Confessions of a D&D Nerd

Hello, my name is Lyndsey and I have recently started playing Dungeons and Dragons. (Hello, Lyndsey.) It’s been 3 days since I last played and I already miss it.

I never ever thought I would be a Dungeons & Dragons player. Growing up, D&D felt like the final frontier of Nerdom and I wasn’t a nerd in the stereotypical sense of the word (a theatre nerd and a bookworm, yes but not of the Sheldon variety).

But then in my teens I discovered Star Wars and fantasy novels. Han Solo rocked my adolescent world and my favourite thing to do was get lost in a magical literary universe. But I had a handle on it. I mean, everyone loves Star Wars, right? And a little fantasy never hurt anyone.

In my twenties, I started experimenting with shows like Buffy the Vampire Slayer and Firefly. I loved how I felt when I watched them. The escape. And the way that fantasy and sci-fi worlds can illuminate human nature and focus your moral compass by forcing you to ask yourself questions like “If I were to become a vampire, would I kill and suck dry the blood of all my family and friends?”

Eventually, this lead to an intake of Star Trek. I didn’t binge watch it, just a few episodes a week. And it was the Next Generation so it’s not like I was die-hard. This is what I told myself.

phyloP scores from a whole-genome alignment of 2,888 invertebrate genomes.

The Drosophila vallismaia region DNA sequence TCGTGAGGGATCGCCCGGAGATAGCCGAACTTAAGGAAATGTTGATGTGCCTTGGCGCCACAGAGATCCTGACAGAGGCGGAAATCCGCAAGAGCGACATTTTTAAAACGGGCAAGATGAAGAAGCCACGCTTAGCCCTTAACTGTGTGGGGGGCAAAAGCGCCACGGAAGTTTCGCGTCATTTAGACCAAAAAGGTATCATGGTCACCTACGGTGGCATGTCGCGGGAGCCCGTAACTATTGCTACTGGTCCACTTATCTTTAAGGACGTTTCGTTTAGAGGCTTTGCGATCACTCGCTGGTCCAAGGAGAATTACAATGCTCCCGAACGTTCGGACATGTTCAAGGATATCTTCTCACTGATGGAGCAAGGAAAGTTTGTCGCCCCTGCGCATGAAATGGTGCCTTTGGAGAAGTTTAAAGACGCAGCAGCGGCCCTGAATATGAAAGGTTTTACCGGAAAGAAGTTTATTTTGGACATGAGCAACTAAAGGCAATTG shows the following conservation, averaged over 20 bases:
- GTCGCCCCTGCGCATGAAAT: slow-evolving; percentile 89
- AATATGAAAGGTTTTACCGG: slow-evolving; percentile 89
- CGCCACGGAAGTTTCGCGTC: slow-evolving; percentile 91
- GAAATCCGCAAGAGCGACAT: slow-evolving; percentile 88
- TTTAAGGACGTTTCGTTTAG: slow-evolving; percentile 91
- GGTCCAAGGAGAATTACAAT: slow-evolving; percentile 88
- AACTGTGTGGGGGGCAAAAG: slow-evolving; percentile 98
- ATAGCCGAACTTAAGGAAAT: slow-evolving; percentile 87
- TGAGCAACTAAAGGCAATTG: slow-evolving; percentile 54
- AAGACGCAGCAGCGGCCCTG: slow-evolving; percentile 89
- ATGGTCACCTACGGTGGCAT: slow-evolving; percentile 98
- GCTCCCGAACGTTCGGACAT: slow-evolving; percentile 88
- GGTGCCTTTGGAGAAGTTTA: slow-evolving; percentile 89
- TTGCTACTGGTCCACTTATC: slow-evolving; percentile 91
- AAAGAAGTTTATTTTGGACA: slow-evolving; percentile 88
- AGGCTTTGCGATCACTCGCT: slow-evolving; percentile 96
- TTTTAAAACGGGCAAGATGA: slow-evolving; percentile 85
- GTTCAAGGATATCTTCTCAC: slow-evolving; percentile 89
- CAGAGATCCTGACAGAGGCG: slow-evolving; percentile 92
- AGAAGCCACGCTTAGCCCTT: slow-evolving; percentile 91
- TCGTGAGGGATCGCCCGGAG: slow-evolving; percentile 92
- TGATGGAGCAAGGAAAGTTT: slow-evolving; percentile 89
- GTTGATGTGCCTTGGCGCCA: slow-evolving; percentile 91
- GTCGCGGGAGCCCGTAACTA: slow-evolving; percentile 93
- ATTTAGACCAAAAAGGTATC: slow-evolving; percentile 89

It was a slow transition into the World of Nerd and I didn’t really see it coming. I mean, I came from a normal home. Parents still together, average grades, family vacations, favourite movie was A League of Their Own, etc. My mom and dad often talked about the oddity of shows like Star Trek and I understood the ramifications but Buffy seemed harmless so how could Star Trek really do any damage?

Last year is when things started getting out of control. I started reading science-fiction novels and I even attended a Comic Con. Yes, a Comic Con. I saw Wil Wheaton and Felicia Day and Nathan Fillion and Levar Barton and they all just made it seem so cool, you know? And it just felt so good, so right.

This brings us to the present. Recently, me and a few fellow nerds decided to try D&D. We were careful about it. We got the books and spent the first little while just building our characters. But then next thing you know, I am spending an entire Sunday writing a backstory for my character (whose name is Ravastine Loreweaver, a bard and a seer) and buying my own set of game dice. I don’t even know who I am anymore. Am I Ravastine or am I Lyndsey? And if I decide to get an Arcane Familiar in the form of an owl, should I name it Merlin? These sorts of questions have taken over my rational mind and have forced me to take a good long look at who I really am.

When I’m not playing D&D, I’m just as normal as the next Normal Josephine. I like to read trashy articles about Lindsay Lohan and watch YouTube videos of people falling off things. I like Drew Barrymore movies and I even own a juicer. But when I’m not juicing and watching Never Been Kissed, I’m someone else. I’m Ravastine Loreweaver, a spirited and charismatic minstrel who inspires my allies in battle, is good with a short sword, and enjoys a cup of ale at the local dwarf tavern. Perhaps I need to accept that this is just who I am. I’m too old for it to be a foolish youthful fancy. Maybe I can be Lyndsey and Ravastine Loreweaver. Maybe I can hold down a corporate job and get back the magical box that the evil necromancer stole.

So go ahead and judge me, world, for the D&D junkie that I am. Because if being Ravastine is wrong, I don’t want to be right.

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